Problem (2)For matrix scaling, we usually multiply the matrix by a diagonal matrix. In this case, we want to take the average of the sum feature, or mathematically, to scale the sum vector matrix ÃX according to the node degrees. The gut feeling tells us that our diagonal matrix used to scale here is something related to the Degree matrix D̃ (Why , not D? Because we’re considering Degree matrix  of new adjacency matrix Ã, not A anymore).

The problem now becomes how we want to scale/normalize the sum vectors? In other words:

How we pass the information from neighbors to a specific node?

We would start with our old friend average. In this case, D̃ inverse (i.e., D̃^{-1}) comes into play. Basically, each element in D̃ inverse is the reciprocal of its corresponding term of the diagonal matrix D.

For example, node A has a degree of 2, so we multiple the sum vectors of node A by 1/2, while node E has a degree of 5, we should multiple the sum vector of E by 1/5, and so on.

Thus, by taking the multiplication of D̃ inverse and X, we can take the average of all neighbors’ feature vectors (including itself).

So far so good. But you may ask How about the weighted average()?. Intuitively, it should be better if we treat high and low degree nodes differently.

We’re just scaling by rows, but ignoring their corresponding columns (dash boxes)
Add a new scaler for columns.

The new scaler gives us the “weighted” average. What are we doing here is to put more weights on the nodes that have low-degree and reduce the impact of high-degree nodes. The idea of this weighted average is that we assume low-degree nodes would have bigger impacts on their neighbors, whereas high-degree nodes generate lower impacts as they scatter their influence at too many neighbors.

graph convolutional network
When aggregating feature at node B, we assign the biggest weight for node B itself (degree of 3), and the lowest weight for node E (degree of 5)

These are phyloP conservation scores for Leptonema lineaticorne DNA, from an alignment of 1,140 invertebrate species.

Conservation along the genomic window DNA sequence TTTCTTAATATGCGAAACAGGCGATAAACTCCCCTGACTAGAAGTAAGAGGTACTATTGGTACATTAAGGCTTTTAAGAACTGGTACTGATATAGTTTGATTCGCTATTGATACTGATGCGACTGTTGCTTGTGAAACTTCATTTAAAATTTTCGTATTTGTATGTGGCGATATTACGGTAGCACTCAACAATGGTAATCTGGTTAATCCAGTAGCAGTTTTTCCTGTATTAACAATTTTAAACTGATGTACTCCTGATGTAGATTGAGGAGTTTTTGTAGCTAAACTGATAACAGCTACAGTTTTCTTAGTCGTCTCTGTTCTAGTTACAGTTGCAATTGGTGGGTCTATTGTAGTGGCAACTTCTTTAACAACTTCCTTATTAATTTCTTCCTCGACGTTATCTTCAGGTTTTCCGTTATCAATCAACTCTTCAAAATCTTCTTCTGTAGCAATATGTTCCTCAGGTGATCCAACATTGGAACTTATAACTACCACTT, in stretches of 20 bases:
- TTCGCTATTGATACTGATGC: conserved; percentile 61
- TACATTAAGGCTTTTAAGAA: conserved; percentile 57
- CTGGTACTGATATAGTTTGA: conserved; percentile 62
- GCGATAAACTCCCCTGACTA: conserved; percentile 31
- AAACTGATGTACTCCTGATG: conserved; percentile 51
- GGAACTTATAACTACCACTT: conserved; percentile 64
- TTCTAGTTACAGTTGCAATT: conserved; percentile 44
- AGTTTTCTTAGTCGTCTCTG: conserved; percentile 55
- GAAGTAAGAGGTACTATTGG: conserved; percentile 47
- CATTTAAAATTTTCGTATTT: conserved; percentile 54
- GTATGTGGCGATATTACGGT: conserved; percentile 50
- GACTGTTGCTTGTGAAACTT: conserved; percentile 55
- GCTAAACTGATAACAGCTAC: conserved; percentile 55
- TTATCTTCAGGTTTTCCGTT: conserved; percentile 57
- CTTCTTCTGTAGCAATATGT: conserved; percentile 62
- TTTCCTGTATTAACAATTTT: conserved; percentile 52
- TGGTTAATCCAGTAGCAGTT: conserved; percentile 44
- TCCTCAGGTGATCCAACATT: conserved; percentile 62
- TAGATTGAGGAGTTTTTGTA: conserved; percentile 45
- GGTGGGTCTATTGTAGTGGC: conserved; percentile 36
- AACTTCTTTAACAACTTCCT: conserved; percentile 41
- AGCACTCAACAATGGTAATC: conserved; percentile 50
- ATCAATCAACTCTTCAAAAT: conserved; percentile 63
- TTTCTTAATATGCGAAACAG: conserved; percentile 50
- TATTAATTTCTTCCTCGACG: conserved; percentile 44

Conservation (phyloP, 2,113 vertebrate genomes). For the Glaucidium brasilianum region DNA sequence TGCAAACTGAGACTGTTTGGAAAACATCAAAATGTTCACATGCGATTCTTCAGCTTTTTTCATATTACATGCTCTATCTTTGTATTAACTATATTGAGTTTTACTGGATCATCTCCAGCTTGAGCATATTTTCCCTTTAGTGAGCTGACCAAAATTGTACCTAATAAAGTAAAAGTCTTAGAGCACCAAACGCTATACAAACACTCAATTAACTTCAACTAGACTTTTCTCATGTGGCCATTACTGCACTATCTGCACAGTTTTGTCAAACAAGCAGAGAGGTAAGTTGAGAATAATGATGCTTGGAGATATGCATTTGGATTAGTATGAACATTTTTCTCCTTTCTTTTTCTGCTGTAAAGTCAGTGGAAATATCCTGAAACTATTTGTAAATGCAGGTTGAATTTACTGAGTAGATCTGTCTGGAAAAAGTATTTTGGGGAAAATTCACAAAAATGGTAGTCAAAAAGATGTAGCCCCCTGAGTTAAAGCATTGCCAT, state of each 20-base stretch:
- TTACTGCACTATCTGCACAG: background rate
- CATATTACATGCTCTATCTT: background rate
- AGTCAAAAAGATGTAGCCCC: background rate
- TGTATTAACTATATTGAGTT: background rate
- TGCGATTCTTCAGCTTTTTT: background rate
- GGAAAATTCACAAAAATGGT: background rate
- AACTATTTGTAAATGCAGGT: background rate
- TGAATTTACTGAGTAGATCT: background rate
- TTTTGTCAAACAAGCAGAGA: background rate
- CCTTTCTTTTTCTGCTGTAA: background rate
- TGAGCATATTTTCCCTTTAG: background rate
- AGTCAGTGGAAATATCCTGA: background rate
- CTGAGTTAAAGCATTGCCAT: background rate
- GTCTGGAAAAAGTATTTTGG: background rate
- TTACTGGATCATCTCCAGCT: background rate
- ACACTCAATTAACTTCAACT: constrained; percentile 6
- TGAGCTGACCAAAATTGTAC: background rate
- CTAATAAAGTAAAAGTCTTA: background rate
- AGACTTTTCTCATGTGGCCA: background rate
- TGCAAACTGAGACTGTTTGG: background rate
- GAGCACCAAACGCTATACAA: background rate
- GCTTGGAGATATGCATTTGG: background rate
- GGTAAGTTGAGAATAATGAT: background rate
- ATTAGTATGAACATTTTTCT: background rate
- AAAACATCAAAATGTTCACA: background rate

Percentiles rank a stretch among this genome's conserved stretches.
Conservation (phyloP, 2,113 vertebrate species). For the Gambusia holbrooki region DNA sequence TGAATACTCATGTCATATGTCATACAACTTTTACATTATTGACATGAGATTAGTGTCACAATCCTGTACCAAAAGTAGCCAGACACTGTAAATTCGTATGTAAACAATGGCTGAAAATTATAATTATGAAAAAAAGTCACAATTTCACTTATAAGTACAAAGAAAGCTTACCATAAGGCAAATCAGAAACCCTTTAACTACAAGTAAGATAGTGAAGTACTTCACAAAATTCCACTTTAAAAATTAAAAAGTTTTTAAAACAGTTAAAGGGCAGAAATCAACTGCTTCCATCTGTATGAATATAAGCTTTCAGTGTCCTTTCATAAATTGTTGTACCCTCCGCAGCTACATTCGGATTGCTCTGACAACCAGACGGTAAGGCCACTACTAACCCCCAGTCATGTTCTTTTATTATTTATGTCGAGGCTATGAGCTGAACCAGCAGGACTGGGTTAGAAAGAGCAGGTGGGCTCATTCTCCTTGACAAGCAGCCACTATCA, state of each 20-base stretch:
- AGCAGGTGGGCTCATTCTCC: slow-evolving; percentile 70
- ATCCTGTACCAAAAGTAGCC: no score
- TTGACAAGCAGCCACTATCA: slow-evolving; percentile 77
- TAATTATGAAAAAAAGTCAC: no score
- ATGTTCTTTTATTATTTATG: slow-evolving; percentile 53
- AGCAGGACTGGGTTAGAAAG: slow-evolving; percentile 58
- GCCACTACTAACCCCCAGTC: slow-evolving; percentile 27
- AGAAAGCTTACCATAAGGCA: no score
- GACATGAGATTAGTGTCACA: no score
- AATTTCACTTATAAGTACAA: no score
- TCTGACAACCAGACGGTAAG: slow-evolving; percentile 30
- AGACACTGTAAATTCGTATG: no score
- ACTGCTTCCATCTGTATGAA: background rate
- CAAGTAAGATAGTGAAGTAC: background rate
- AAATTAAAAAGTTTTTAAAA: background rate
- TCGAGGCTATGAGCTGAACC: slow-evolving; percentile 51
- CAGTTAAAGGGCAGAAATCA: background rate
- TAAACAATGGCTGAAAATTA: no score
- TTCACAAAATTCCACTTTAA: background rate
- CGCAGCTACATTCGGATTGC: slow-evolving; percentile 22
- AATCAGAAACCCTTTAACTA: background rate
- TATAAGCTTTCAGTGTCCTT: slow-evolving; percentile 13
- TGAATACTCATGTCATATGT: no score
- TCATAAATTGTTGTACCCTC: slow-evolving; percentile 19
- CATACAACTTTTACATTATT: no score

Because we normalize twice, we change “-1” to “-1/2”

For example, we have a multi-classification problem with 10 classes, F will be set to 10. After having the 10-dimension vectors at layer 2, we pass these vectors through a softmax function for the prediction.

The Loss function is simply calculated by the cross-entropy error over all labeled examples, where Y_{l} is the set of node indices that have labels.

The number of layers

The meaning of #layers

The number of layers is the farthest distance that node features can travel. For example, with 1 layer GCN, each node can only get the information from its neighbors. The gathering information process takes place independentlyat the same time for all the nodes.

When stacking another layer on top of the first one, we repeat the gathering info process, but this time, the neighbors already have information about their own neighbors (from the previous step). It makes the number of layers as the maximum number of hops that each node can travel. So, depends on how far we think a node should get information from the networks, we can config a proper number for #layers. But again, in the graph, normally we don’t want to go too far. With 6–7 hops, we almost get the entire graph which makes the aggregation less meaningful.

graph convolutional network
Example: Gathering info process with 2 layers of target node i

How many layers should we stack the GCN?